Travel at Home

United in Paris: A Day in the Covid-19 Life

by Kasia Dietz
An Paris is empty. Photos by Kasia Dietz, taken on a walk through the Haut Marais.

We checked in with our writer in Paris, Kasia Dietz, to see what life is like during the Coronavirus outbreak.

The streets eerily quiet when I head out to buy bread at the local boulangerie, which I'm glad is still open. I pass by the homeless man in his usual spot, promising to bring him a croissant, and smile at a few stray dog walkers along my path. I spy a runner and envy his momentary freedom. The sun shines with the promise of spring, and yet I wonder if we’ll have the chance to enjoy it. Today marks day nine of official lockdown in Paris, with social distancing the new normal in a city where bises flew as freely as migratory birds.

Because I’m a writer and designer and was already used to working from home, my business day proceeds much as it used to — and I am grateful to have work.

Everywhere in France, all non-essential businesses are closed. Parisians are only permitted outside to buy groceries, to visit a doctor or pharmacy, or for quick exercise no farther than one kilometer from home. When I do leave, I have to sign and date an official government form stating why I’m out. The note is mandatory, as police are standing guard and checking. This does not stop us from living what has begun to feel like a familiar life, as social connections become stronger than ever. Picking up still-warm baguettes for my husband, who now works from home, I rush back, not for dinner (that can wait) but for a dance class.

My lockdown days end with pliés and kick-ball-changes at 5 p.m., led by fellow New Yorker and dancer Michael Pereira, who I met when he arrived in Paris five years ago, bringing Broadway to Paris. His free daily Facebook Live class alternates between ballet and Broadway jazz. Afterwards, if I need an extra cardio kick, I join a class led by another recent New York transplant, ballerina and yoga instructor Julie Granger, who opened The Studio in the Haut Marais neighborhood on March 2. (I don't think her business plan included the complimentary classes she now offers daily.) As I try to keep up alongside classmates in Italy, Ireland, Spain, France, Poland, United States, Canada, and Egypt, I forget about the state of the world, thinking only that we are all united in dance.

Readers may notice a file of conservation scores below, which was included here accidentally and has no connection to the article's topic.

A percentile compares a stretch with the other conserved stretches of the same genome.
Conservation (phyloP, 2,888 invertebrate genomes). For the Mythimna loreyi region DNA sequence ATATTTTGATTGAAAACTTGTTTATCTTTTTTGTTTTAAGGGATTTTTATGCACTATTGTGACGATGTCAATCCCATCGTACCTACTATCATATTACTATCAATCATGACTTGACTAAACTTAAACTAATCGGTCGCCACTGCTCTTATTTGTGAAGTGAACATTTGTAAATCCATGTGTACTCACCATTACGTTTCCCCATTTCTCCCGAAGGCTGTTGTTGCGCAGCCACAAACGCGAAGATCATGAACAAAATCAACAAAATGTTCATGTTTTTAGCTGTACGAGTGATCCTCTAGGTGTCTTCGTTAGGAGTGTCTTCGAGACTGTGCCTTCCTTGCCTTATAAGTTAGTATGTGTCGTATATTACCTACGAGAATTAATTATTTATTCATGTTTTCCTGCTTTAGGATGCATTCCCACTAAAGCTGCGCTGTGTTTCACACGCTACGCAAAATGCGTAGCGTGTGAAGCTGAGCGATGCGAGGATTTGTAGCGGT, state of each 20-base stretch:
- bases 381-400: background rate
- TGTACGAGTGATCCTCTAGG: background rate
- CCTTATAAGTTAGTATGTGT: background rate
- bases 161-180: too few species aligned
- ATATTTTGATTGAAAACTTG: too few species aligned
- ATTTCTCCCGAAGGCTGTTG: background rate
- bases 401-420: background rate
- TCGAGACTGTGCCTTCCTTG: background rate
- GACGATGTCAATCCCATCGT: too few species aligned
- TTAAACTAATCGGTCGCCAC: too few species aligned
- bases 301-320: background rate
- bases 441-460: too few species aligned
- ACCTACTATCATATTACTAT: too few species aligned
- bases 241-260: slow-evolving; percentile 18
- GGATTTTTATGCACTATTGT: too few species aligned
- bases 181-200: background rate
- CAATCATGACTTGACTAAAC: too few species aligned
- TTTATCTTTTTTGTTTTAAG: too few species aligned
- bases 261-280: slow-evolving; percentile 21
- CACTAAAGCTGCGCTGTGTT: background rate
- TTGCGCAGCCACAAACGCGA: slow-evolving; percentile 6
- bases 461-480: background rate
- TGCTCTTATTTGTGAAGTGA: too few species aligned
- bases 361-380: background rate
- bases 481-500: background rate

It’s time for our 8 p.m. nightly ovation. Windows all over Paris open wide to a symphony of applause in honor of the medical workers risking their lives to save those at risk. The sweat from my brow mixes with tears as I feel an overwhelming sense of unity in my adopted city. I suspect this is how the Italians feel while serenading their healthcare workers every night since their own lockdown began. My husband’s family is among them.

My eyes glued to the local news, I take comfort in the pledge of the French government to support small businesses and compensate the nation’s countless unemployed during this uncertain period. I breathe a sigh of relief for expat friends who have contributed in weaving the cultural thread of Parisian life, like cooking school La Cuisine Paris, coffeeshop Loustic, and favorite eateries Holybelly and Café Mericourt, among many others.

My spirit is lifted as I learn that luxury and beauty brands Louis Vuitton and L’Oreal ceased regularly scheduled production to make hand sanitizer for French hospitals, a rare commodity these days. Just today, the LVMH group delivered 10 million masks to medical workers. Wine and spirits giant Pernod Ricard is donating 70,000 liters of alcohol for the production of hand gel. Even Disneyland Paris is offering a helping hand, donating 15 tons of food to local charities.

When it’s time to make dinner, I open one of the cookbooks by Francophile chef friends Laura Calder and David Lebovitz that had been collecting dust. It’s a good time to remember the things I took for granted, that I thought I could get around to one day.

I check the website of the Paris Opera. Which free online performance will we watch tonight? I’m hoping it’s Don Giovanni, but if not, I can wait.

Find more resources, relief, and recommendations in our Travel During Coronavirus coverage.

We make every effort to ensure the information in our articles is accurate at the time of publication. But the world moves fast, and even we double-check important details before hitting the road.